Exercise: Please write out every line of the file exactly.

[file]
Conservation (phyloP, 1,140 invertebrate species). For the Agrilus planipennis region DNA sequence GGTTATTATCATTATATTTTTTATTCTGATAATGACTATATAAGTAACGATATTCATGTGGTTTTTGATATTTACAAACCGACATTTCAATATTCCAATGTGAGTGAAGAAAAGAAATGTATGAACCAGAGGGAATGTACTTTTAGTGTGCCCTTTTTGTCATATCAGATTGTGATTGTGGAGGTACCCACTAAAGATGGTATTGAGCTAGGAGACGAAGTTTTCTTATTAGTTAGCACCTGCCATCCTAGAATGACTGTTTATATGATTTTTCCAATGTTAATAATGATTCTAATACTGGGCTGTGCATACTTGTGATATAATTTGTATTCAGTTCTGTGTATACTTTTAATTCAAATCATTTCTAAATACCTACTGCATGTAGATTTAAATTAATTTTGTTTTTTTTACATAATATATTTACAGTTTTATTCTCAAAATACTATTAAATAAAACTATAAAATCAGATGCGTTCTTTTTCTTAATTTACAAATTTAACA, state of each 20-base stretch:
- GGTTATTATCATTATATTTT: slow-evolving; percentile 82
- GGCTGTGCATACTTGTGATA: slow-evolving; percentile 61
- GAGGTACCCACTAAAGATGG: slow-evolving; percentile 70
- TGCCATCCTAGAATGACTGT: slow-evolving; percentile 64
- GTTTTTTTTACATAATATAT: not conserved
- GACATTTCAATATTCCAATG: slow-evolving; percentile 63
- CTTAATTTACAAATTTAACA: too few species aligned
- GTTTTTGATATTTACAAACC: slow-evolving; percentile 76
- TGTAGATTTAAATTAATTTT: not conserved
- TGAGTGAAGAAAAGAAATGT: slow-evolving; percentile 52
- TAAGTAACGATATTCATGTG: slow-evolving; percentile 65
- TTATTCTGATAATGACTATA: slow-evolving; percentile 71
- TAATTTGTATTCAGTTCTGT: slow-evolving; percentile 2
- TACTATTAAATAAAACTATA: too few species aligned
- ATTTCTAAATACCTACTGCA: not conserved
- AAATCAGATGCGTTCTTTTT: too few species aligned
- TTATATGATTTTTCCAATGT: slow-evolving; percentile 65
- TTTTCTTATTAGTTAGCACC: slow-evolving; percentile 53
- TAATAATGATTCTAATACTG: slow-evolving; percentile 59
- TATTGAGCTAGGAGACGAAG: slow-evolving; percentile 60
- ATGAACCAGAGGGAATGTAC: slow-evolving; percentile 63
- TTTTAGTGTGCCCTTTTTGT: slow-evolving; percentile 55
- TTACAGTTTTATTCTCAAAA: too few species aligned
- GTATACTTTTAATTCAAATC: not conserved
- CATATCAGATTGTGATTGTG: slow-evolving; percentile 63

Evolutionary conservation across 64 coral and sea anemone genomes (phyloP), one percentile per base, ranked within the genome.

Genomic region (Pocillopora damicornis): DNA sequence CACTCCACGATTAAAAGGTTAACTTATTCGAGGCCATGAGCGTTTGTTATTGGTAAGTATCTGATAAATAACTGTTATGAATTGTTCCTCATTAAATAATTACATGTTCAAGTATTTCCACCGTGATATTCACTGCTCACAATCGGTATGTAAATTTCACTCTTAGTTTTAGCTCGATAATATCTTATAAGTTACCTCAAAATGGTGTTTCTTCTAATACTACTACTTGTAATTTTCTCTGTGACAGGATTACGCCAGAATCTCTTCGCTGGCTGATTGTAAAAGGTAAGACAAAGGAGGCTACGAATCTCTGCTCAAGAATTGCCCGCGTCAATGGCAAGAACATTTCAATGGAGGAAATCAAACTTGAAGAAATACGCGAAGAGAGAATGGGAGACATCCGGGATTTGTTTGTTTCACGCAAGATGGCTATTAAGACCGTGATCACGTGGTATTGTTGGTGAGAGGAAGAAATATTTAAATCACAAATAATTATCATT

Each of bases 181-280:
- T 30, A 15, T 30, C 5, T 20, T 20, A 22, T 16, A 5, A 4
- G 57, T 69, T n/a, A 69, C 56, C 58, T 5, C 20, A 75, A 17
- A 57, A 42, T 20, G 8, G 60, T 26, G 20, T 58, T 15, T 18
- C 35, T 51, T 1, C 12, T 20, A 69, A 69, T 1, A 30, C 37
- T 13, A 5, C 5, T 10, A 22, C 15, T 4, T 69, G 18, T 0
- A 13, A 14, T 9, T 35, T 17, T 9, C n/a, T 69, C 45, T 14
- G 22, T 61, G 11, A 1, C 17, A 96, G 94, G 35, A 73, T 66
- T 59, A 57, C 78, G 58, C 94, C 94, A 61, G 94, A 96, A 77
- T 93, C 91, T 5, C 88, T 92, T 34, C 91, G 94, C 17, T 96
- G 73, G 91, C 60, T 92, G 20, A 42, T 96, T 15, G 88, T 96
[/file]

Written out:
Conservation (phyloP, 1,140 invertebrate species). For the Agrilus planipennis region DNA sequence GGTTATTATCATTATATTTTTTATTCTGATAATGACTATATAAGTAACGATATTCATGTGGTTTTTGATATTTACAAACCGACATTTCAATATTCCAATGTGAGTGAAGAAAAGAAATGTATGAACCAGAGGGAATGTACTTTTAGTGTGCCCTTTTTGTCATATCAGATTGTGATTGTGGAGGTACCCACTAAAGATGGTATTGAGCTAGGAGACGAAGTTTTCTTATTAGTTAGCACCTGCCATCCTAGAATGACTGTTTATATGATTTTTCCAATGTTAATAATGATTCTAATACTGGGCTGTGCATACTTGTGATATAATTTGTATTCAGTTCTGTGTATACTTTTAATTCAAATCATTTCTAAATACCTACTGCATGTAGATTTAAATTAATTTTGTTTTTTTTACATAATATATTTACAGTTTTATTCTCAAAATACTATTAAATAAAACTATAAAATCAGATGCGTTCTTTTTCTTAATTTACAAATTTAACA, state of each 20-base stretch:
- GGTTATTATCATTATATTTT: slow-evolving; percentile 82
- GGCTGTGCATACTTGTGATA: slow-evolving; percentile 61
- GAGGTACCCACTAAAGATGG: slow-evolving; percentile 70
- TGCCATCCTAGAATGACTGT: slow-evolving; percentile 64
- GTTTTTTTTACATAATATAT: not conserved
- GACATTTCAATATTCCAATG: slow-evolving; percentile 63
- CTTAATTTACAAATTTAACA: too few species aligned
- GTTTTTGATATTTACAAACC: slow-evolving; percentile 76
- TGTAGATTTAAATTAATTTT: not conserved
- TGAGTGAAGAAAAGAAATGT: slow-evolving; percentile 52
- TAAGTAACGATATTCATGTG: slow-evolving; percentile 65
- TTATTCTGATAATGACTATA: slow-evolving; percentile 71
- TAATTTGTATTCAGTTCTGT: slow-evolving; percentile 2
- TACTATTAAATAAAACTATA: too few species aligned
- ATTTCTAAATACCTACTGCA: not conserved
- AAATCAGATGCGTTCTTTTT: too few species aligned
- TTATATGATTTTTCCAATGT: slow-evolving; percentile 65
- TTTTCTTATTAGTTAGCACC: slow-evolving; percentile 53
- TAATAATGATTCTAATACTG: slow-evolving; percentile 59
- TATTGAGCTAGGAGACGAAG: slow-evolving; percentile 60
- ATGAACCAGAGGGAATGTAC: slow-evolving; percentile 63
- TTTTAGTGTGCCCTTTTTGT: slow-evolving; percentile 55
- TTACAGTTTTATTCTCAAAA: too few species aligned
- GTATACTTTTAATTCAAATC: not conserved
- CATATCAGATTGTGATTGTG: slow-evolving; percentile 63

Evolutionary conservation across 64 coral and sea anemone genomes (phyloP), one percentile per base, ranked within the genome.

Genomic region (Pocillopora damicornis): DNA sequence CACTCCACGATTAAAAGGTTAACTTATTCGAGGCCATGAGCGTTTGTTATTGGTAAGTATCTGATAAATAACTGTTATGAATTGTTCCTCATTAAATAATTACATGTTCAAGTATTTCCACCGTGATATTCACTGCTCACAATCGGTATGTAAATTTCACTCTTAGTTTTAGCTCGATAATATCTTATAAGTTACCTCAAAATGGTGTTTCTTCTAATACTACTACTTGTAATTTTCTCTGTGACAGGATTACGCCAGAATCTCTTCGCTGGCTGATTGTAAAAGGTAAGACAAAGGAGGCTACGAATCTCTGCTCAAGAATTGCCCGCGTCAATGGCAAGAACATTTCAATGGAGGAAATCAAACTTGAAGAAATACGCGAAGAGAGAATGGGAGACATCCGGGATTTGTTTGTTTCACGCAAGATGGCTATTAAGACCGTGATCACGTGGTATTGTTGGTGAGAGGAAGAAATATTTAAATCACAAATAATTATCATT

Each of bases 181-280:
- T 30, A 15, T 30, C 5, T 20, T 20, A 22, T 16, A 5, A 4
- G 57, T 69, T n/a, A 69, C 56, C 58, T 5, C 20, A 75, A 17
- A 57, A 42, T 20, G 8, G 60, T 26, G 20, T 58, T 15, T 18
- C 35, T 51, T 1, C 12, T 20, A 69, A 69, T 1, A 30, C 37
- T 13, A 5, C 5, T 10, A 22, C 15, T 4, T 69, G 18, T 0
- A 13, A 14, T 9, T 35, T 17, T 9, C n/a, T 69, C 45, T 14
- G 22, T 61, G 11, A 1, C 17, A 96, G 94, G 35, A 73, T 66
- T 59, A 57, C 78, G 58, C 94, C 94, A 61, G 94, A 96, A 77
- T 93, C 91, T 5, C 88, T 92, T 34, C 91, G 94, C 17, T 96
- G 73, G 91, C 60, T 92, G 20, A 42, T 96, T 15, G 88, T 96